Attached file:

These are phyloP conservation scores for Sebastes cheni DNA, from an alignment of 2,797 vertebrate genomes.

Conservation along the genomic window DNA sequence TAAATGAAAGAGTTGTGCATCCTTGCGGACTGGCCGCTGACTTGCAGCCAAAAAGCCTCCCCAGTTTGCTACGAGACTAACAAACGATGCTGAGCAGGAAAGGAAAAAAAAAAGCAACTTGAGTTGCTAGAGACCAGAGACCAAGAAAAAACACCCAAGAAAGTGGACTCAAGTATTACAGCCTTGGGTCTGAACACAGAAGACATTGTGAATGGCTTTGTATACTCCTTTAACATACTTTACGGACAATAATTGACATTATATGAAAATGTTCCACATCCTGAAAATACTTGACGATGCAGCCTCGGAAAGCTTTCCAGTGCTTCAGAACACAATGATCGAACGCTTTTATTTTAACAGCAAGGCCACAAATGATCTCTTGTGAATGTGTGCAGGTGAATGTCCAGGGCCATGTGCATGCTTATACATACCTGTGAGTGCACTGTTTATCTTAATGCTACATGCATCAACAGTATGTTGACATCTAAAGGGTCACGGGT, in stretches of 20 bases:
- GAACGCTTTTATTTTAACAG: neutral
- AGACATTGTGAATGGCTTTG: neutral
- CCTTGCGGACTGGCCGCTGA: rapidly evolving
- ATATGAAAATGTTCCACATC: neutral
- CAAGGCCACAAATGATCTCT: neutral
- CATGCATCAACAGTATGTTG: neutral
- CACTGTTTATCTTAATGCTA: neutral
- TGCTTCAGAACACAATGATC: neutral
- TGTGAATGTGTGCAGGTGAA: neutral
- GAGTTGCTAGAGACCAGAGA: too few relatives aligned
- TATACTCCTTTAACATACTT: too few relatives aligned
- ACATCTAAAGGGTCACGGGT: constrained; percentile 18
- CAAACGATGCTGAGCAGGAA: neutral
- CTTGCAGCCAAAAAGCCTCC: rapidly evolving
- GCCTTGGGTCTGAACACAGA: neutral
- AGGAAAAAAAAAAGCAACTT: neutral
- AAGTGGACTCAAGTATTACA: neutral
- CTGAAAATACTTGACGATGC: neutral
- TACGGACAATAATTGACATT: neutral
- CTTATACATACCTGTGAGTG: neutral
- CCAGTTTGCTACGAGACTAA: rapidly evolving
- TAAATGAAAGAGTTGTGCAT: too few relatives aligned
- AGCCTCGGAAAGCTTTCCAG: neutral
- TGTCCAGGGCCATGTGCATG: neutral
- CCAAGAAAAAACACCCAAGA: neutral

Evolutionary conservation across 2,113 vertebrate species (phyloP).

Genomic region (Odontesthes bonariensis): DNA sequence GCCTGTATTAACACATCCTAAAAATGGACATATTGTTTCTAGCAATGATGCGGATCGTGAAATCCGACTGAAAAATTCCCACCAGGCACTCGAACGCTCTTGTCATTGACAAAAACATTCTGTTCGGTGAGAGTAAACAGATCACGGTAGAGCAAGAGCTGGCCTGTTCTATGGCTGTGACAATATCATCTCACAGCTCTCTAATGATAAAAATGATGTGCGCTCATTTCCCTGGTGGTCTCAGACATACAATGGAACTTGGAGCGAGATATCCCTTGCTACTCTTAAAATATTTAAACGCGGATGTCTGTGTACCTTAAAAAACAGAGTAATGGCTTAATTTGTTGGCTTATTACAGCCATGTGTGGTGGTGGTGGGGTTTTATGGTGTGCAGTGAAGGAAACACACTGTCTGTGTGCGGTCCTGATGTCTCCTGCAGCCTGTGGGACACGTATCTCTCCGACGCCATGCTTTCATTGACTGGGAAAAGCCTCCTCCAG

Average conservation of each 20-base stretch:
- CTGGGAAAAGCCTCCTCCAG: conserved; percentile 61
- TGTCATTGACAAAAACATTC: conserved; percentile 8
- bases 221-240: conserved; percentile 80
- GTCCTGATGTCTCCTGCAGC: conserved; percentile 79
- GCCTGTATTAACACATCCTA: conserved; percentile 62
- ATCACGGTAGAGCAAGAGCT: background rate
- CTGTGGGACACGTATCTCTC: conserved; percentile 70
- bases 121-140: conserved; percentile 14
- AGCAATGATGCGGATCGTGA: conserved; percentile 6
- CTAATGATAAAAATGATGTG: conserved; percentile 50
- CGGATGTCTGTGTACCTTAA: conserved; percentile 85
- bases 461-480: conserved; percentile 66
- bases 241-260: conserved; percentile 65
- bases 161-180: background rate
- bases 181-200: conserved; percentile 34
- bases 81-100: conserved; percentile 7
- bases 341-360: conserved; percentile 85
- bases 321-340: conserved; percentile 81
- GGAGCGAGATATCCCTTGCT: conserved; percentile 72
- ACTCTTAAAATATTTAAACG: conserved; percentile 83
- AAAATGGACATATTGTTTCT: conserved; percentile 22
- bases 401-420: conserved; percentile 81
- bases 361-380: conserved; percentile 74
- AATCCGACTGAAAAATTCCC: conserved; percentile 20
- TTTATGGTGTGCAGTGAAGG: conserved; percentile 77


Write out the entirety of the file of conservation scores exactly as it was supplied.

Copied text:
These are phyloP conservation scores for Sebastes cheni DNA, from an alignment of 2,797 vertebrate genomes.

Conservation along the genomic window DNA sequence TAAATGAAAGAGTTGTGCATCCTTGCGGACTGGCCGCTGACTTGCAGCCAAAAAGCCTCCCCAGTTTGCTACGAGACTAACAAACGATGCTGAGCAGGAAAGGAAAAAAAAAAGCAACTTGAGTTGCTAGAGACCAGAGACCAAGAAAAAACACCCAAGAAAGTGGACTCAAGTATTACAGCCTTGGGTCTGAACACAGAAGACATTGTGAATGGCTTTGTATACTCCTTTAACATACTTTACGGACAATAATTGACATTATATGAAAATGTTCCACATCCTGAAAATACTTGACGATGCAGCCTCGGAAAGCTTTCCAGTGCTTCAGAACACAATGATCGAACGCTTTTATTTTAACAGCAAGGCCACAAATGATCTCTTGTGAATGTGTGCAGGTGAATGTCCAGGGCCATGTGCATGCTTATACATACCTGTGAGTGCACTGTTTATCTTAATGCTACATGCATCAACAGTATGTTGACATCTAAAGGGTCACGGGT, in stretches of 20 bases:
- GAACGCTTTTATTTTAACAG: neutral
- AGACATTGTGAATGGCTTTG: neutral
- CCTTGCGGACTGGCCGCTGA: rapidly evolving
- ATATGAAAATGTTCCACATC: neutral
- CAAGGCCACAAATGATCTCT: neutral
- CATGCATCAACAGTATGTTG: neutral
- CACTGTTTATCTTAATGCTA: neutral
- TGCTTCAGAACACAATGATC: neutral
- TGTGAATGTGTGCAGGTGAA: neutral
- GAGTTGCTAGAGACCAGAGA: too few relatives aligned
- TATACTCCTTTAACATACTT: too few relatives aligned
- ACATCTAAAGGGTCACGGGT: constrained; percentile 18
- CAAACGATGCTGAGCAGGAA: neutral
- CTTGCAGCCAAAAAGCCTCC: rapidly evolving
- GCCTTGGGTCTGAACACAGA: neutral
- AGGAAAAAAAAAAGCAACTT: neutral
- AAGTGGACTCAAGTATTACA: neutral
- CTGAAAATACTTGACGATGC: neutral
- TACGGACAATAATTGACATT: neutral
- CTTATACATACCTGTGAGTG: neutral
- CCAGTTTGCTACGAGACTAA: rapidly evolving
- TAAATGAAAGAGTTGTGCAT: too few relatives aligned
- AGCCTCGGAAAGCTTTCCAG: neutral
- TGTCCAGGGCCATGTGCATG: neutral
- CCAAGAAAAAACACCCAAGA: neutral

Evolutionary conservation across 2,113 vertebrate species (phyloP).

Genomic region (Odontesthes bonariensis): DNA sequence GCCTGTATTAACACATCCTAAAAATGGACATATTGTTTCTAGCAATGATGCGGATCGTGAAATCCGACTGAAAAATTCCCACCAGGCACTCGAACGCTCTTGTCATTGACAAAAACATTCTGTTCGGTGAGAGTAAACAGATCACGGTAGAGCAAGAGCTGGCCTGTTCTATGGCTGTGACAATATCATCTCACAGCTCTCTAATGATAAAAATGATGTGCGCTCATTTCCCTGGTGGTCTCAGACATACAATGGAACTTGGAGCGAGATATCCCTTGCTACTCTTAAAATATTTAAACGCGGATGTCTGTGTACCTTAAAAAACAGAGTAATGGCTTAATTTGTTGGCTTATTACAGCCATGTGTGGTGGTGGTGGGGTTTTATGGTGTGCAGTGAAGGAAACACACTGTCTGTGTGCGGTCCTGATGTCTCCTGCAGCCTGTGGGACACGTATCTCTCCGACGCCATGCTTTCATTGACTGGGAAAAGCCTCCTCCAG

Average conservation of each 20-base stretch:
- CTGGGAAAAGCCTCCTCCAG: conserved; percentile 61
- TGTCATTGACAAAAACATTC: conserved; percentile 8
- bases 221-240: conserved; percentile 80
- GTCCTGATGTCTCCTGCAGC: conserved; percentile 79
- GCCTGTATTAACACATCCTA: conserved; percentile 62
- ATCACGGTAGAGCAAGAGCT: background rate
- CTGTGGGACACGTATCTCTC: conserved; percentile 70
- bases 121-140: conserved; percentile 14
- AGCAATGATGCGGATCGTGA: conserved; percentile 6
- CTAATGATAAAAATGATGTG: conserved; percentile 50
- CGGATGTCTGTGTACCTTAA: conserved; percentile 85
- bases 461-480: conserved; percentile 66
- bases 241-260: conserved; percentile 65
- bases 161-180: background rate
- bases 181-200: conserved; percentile 34
- bases 81-100: conserved; percentile 7
- bases 341-360: conserved; percentile 85
- bases 321-340: conserved; percentile 81
- GGAGCGAGATATCCCTTGCT: conserved; percentile 72
- ACTCTTAAAATATTTAAACG: conserved; percentile 83
- AAAATGGACATATTGTTTCT: conserved; percentile 22
- bases 401-420: conserved; percentile 81
- bases 361-380: conserved; percentile 74
- AATCCGACTGAAAAATTCCC: conserved; percentile 20
- TTTATGGTGTGCAGTGAAGG: conserved; percentile 77